Fighting corruption and promoting inclusion INTEGRITY
INTEGRITY BEAT - Henry J. Schumacher (The Freeman) - July 19, 2019 - 12:00am

As we all know, corruption, by its very definition, manifests itself through exclusion of segments of the population from public services and resources. There is evidence that corruption is associated with economic inequality. It is truly a vicious cycle: corruption leads to an unequal distribution of power in society which translates into an unequal distribution of wealth and opportunity.

What we also know but very often don’t take seriously is that the quest for greater inclusion must go hand-in-hand with robust anti-corruption measures. Corruption, if unattended, will undermine efforts to make governments and companies more participatory and inclusive.

Here are some ways, business, civil society and government in the Open Government Partnership (OGP) can fight corruption and promote inclusion at the same time.

1. Make beneficial ownership information open to all

Money laundering underpins economic inequality and allows already privileged groups to avoid paying their fair share of taxes or deplete public coffers. The grand corruption scandals of recent years have exposed the crucial role of anonymous shell companies in the laundering of large amounts of money accrued from corruption, tax avoidance and other financial crimes.

Lately, beneficial ownership transparency?—?a notion that the identity of individuals who ultimately control or profit from companies should be publicly known?—?has been gaining ground as a key policy measure in tackling money laundering.

It goes without saying that company ownership information should be public, provided in an open data format, and free. Anything short of this is making it hard to detect and prevent financial crime and perpetuates economic inequality. Through an open regime of beneficial ownership information, the public can also be part of this effort and contribute to a more equitable and fair financial system.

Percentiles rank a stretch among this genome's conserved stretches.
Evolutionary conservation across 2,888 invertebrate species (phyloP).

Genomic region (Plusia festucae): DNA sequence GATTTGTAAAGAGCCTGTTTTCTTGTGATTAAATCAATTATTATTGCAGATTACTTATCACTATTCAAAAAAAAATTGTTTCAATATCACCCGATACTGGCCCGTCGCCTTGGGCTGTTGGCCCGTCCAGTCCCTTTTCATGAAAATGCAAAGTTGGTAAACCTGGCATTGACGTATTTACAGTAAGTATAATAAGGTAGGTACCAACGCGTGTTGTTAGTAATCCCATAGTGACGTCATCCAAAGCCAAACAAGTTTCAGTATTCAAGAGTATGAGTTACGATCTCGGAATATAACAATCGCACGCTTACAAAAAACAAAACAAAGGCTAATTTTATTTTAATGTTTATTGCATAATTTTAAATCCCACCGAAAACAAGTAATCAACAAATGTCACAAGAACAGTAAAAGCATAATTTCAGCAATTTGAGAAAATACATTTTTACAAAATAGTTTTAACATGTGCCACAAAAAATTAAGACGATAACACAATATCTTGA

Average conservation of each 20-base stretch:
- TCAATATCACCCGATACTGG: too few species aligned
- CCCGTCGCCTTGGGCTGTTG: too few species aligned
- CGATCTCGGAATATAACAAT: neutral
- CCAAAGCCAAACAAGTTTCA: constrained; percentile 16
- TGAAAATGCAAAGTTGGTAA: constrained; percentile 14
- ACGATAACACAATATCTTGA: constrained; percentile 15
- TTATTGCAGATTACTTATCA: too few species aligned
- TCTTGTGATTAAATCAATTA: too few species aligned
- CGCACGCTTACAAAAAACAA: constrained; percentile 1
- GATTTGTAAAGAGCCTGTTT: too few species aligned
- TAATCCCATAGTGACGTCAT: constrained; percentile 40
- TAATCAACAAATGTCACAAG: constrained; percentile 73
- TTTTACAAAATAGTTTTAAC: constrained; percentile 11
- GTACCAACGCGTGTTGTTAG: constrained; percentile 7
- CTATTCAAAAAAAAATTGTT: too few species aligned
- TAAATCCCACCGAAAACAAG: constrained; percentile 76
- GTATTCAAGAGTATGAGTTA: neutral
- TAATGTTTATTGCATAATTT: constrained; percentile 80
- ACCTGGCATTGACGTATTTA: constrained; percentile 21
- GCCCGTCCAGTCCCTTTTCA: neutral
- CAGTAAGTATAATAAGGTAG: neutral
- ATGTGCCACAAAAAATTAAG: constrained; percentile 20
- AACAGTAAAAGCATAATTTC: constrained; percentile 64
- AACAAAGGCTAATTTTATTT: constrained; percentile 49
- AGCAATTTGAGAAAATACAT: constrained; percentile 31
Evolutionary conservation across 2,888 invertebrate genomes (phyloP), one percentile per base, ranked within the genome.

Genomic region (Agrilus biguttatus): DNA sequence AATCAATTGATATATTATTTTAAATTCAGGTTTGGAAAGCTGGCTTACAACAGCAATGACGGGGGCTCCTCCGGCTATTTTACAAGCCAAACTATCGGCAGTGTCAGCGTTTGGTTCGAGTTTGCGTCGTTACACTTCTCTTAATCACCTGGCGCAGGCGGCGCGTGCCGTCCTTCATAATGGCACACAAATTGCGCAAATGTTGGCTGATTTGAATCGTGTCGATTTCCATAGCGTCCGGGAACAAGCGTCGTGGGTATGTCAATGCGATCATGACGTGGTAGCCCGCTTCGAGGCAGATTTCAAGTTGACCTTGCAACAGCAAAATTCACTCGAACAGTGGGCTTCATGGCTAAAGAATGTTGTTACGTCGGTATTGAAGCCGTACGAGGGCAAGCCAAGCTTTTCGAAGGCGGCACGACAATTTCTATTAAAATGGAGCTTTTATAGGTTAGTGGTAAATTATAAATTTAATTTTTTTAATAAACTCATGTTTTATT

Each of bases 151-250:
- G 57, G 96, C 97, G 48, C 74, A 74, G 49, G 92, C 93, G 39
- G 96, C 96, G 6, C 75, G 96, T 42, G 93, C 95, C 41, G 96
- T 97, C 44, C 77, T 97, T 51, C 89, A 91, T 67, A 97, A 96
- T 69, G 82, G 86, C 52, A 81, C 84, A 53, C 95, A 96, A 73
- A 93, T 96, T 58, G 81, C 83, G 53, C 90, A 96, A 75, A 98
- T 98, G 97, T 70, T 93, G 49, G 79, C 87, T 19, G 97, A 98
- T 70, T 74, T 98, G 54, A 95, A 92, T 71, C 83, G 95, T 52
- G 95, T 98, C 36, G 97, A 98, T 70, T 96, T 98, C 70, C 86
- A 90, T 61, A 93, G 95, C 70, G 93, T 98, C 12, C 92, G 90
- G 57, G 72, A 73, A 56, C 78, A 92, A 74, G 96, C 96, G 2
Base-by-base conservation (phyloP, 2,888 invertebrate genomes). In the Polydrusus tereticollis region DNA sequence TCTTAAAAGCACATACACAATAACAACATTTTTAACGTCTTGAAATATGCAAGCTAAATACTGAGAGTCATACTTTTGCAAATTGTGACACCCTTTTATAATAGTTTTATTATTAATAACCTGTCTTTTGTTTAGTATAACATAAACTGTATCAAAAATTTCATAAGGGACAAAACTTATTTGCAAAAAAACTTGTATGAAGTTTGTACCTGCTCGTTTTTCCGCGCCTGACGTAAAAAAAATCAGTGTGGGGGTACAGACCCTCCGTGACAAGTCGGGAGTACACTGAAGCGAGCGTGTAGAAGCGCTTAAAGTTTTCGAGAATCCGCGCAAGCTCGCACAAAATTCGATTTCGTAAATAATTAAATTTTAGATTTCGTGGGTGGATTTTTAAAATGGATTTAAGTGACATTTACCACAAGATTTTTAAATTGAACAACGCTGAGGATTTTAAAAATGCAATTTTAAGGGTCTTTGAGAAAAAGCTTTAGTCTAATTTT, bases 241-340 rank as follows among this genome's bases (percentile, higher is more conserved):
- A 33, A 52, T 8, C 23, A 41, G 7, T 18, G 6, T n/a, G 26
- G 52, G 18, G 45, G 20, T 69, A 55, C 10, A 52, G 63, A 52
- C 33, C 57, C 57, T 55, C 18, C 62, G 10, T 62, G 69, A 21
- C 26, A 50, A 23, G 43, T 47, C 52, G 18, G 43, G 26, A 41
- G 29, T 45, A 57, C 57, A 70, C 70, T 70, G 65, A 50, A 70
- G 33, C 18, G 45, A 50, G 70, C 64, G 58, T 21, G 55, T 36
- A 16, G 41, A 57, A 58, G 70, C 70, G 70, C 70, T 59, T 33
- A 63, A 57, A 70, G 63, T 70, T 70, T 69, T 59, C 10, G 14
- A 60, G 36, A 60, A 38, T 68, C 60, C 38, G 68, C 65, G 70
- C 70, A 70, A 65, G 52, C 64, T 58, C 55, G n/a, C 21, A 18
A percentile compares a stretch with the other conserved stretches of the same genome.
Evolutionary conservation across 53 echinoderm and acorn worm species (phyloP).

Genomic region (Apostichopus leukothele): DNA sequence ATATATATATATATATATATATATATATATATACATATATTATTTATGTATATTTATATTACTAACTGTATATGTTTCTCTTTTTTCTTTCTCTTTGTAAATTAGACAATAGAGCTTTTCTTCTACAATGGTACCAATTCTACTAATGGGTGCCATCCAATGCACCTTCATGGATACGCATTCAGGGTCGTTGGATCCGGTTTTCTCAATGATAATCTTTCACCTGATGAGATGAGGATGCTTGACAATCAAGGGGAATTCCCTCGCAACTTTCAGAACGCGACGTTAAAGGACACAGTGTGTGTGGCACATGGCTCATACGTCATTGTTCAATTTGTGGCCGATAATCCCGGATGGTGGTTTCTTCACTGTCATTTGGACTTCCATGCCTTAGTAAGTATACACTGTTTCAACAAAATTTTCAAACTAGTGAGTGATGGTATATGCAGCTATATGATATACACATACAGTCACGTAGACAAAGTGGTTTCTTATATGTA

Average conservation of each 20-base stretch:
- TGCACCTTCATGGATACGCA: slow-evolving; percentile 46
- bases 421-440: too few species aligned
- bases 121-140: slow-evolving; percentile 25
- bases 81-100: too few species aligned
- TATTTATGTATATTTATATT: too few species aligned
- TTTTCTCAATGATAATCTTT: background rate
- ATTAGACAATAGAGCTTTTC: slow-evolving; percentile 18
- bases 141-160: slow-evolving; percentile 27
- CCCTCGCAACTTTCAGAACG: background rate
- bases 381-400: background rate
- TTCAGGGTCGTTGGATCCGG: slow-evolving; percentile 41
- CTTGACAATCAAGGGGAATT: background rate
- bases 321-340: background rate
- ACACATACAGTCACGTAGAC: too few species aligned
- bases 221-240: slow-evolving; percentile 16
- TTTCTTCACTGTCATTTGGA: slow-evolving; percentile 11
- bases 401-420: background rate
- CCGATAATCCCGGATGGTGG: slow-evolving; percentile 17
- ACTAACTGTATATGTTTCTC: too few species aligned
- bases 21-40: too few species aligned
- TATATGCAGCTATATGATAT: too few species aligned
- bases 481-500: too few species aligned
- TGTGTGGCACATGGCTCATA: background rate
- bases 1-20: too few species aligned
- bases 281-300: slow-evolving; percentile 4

2. Ensure that politicians and CEOs work for all and not only for some

The historically go-to participatory mechanism in democracies have been elections; however, increasingly it is becoming more common to hear about the ways in which the will of the electorate is being undermined by undue influence.

Illicit public finance of campaigns, for example, can indebt incoming public officials to the will of a select group of people or corporations, effectively excluding everybody else’s interest.

The interest of stakeholders should always be the most important criterion when policymakers and CEOs make decisions. This means leaving no space for corruption. Making political party finance transparent and opening lobbying for all to see and participate is key in ensuring that.

3. Strengthen voices of the underrepresented

Corruption does not affect all equally. Research shows that corruption disproportionately affects vulnerable populations and hits the poor the hardest.

The needs of diverse groups in society are likewise diverse, and each group can plan a different role in the fight against corruption considering their varying social, economic and political context.

If embedded in national anti-corruption policies, these three recommendations can really help to double the impact of interventions aimed at promoting participation and inclusion.

It is essential that countries like the Philippines demonstrate that they are serious about the OGP priorities by embedding inclusive and participatory approaches when designing their anti-corruption policies. These transparency efforts should copy and cascade the good examples undertaken by a good number of LGUs that implement ‘Open Contracting’ policies and involve ‘Integrity Circles’ in investment decisions.

Feedback is more than welcome; email me at schumacher@eitsc.com

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